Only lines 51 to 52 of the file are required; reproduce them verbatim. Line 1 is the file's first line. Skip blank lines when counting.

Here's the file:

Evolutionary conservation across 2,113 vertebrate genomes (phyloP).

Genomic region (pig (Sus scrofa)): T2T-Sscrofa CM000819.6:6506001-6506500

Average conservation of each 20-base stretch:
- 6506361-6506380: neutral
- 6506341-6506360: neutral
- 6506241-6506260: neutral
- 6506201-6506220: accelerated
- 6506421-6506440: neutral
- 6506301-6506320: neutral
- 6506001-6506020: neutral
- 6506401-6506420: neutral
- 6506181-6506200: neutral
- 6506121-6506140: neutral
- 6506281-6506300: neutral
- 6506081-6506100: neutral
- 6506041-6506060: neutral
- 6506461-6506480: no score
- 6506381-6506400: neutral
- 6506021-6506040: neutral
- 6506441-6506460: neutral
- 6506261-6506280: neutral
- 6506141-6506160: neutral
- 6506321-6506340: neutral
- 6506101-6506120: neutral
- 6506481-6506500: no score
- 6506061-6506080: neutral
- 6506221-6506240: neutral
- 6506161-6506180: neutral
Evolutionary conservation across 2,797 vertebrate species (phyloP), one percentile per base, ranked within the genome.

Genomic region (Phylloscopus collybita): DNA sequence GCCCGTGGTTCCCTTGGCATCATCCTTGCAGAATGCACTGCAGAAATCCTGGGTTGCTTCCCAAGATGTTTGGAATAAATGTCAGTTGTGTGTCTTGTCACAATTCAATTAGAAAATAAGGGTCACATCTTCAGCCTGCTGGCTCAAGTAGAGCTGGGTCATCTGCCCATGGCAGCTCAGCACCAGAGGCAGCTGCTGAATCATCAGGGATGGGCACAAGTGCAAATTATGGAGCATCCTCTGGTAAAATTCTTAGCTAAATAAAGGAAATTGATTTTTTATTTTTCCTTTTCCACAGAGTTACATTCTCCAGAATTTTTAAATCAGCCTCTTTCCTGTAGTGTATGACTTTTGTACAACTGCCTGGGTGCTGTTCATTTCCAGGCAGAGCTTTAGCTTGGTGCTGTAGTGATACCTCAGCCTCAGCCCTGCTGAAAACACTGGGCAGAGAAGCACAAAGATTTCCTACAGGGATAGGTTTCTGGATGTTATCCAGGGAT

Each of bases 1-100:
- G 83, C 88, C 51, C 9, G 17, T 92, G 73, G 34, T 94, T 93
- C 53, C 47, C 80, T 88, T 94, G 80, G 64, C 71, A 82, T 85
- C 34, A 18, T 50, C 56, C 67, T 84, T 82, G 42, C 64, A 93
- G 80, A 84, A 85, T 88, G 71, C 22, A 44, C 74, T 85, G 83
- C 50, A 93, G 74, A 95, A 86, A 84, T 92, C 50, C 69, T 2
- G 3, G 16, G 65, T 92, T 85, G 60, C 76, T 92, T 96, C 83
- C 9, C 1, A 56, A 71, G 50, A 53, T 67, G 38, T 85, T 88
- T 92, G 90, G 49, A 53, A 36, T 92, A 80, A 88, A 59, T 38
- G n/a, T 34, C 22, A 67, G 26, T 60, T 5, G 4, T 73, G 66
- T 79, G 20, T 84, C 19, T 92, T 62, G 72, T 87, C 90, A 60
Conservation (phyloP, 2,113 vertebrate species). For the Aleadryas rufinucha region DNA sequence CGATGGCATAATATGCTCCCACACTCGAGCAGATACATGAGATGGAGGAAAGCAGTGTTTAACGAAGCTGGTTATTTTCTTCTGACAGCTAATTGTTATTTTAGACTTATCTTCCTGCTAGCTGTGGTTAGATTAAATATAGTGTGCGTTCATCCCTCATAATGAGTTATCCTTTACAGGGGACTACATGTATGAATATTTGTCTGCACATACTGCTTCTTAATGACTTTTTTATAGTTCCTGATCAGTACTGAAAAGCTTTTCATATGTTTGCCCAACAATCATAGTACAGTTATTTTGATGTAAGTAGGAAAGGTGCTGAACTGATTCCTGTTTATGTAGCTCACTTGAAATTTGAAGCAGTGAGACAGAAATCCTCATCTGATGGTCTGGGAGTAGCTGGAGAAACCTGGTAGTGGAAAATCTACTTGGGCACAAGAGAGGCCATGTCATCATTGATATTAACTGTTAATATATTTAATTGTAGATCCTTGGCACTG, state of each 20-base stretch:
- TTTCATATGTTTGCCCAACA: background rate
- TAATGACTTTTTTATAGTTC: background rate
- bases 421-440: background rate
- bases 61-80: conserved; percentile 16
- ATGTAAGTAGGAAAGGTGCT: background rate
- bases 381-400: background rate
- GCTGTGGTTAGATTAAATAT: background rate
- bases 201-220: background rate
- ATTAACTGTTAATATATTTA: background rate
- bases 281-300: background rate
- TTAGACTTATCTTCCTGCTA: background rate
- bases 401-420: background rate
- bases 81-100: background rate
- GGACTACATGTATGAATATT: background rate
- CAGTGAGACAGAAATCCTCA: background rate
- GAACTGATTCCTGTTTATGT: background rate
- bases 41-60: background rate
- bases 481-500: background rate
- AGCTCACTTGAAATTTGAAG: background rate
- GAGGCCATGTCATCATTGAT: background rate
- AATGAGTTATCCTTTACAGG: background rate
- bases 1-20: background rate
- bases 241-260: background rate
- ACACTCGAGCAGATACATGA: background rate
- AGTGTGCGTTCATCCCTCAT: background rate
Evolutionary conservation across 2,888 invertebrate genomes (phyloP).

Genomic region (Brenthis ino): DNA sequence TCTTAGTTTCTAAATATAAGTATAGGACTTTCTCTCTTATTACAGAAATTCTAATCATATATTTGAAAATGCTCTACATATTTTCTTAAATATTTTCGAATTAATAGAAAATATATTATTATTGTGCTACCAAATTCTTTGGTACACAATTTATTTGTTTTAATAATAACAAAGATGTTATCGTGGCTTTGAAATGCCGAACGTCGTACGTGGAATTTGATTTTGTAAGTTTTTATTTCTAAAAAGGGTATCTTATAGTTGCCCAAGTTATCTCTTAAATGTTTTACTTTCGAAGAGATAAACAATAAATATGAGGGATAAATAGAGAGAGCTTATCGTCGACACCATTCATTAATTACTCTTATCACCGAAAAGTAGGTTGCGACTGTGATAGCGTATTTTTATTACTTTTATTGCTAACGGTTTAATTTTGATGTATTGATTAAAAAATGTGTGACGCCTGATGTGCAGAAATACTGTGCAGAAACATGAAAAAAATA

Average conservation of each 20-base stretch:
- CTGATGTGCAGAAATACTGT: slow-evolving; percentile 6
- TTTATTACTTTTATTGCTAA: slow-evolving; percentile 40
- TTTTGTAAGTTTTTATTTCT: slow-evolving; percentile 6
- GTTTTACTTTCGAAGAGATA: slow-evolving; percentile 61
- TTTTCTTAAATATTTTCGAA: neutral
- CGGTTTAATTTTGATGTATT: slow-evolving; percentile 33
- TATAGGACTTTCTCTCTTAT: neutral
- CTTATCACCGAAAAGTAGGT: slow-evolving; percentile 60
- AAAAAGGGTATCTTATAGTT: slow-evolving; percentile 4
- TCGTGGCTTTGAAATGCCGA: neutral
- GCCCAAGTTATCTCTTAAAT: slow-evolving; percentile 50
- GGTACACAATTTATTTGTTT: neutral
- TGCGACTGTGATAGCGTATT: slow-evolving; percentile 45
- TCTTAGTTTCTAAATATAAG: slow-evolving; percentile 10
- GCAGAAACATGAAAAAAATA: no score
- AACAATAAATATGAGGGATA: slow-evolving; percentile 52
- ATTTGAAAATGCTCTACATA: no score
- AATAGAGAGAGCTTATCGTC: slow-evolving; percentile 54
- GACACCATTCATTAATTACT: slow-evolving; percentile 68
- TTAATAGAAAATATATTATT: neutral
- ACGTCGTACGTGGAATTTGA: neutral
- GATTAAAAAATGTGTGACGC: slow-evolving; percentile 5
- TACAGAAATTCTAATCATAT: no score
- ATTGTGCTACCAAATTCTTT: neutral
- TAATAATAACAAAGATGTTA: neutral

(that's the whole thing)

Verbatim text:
- ATTAACTGTTAATATATTTA: background rate
- bases 281-300: background rate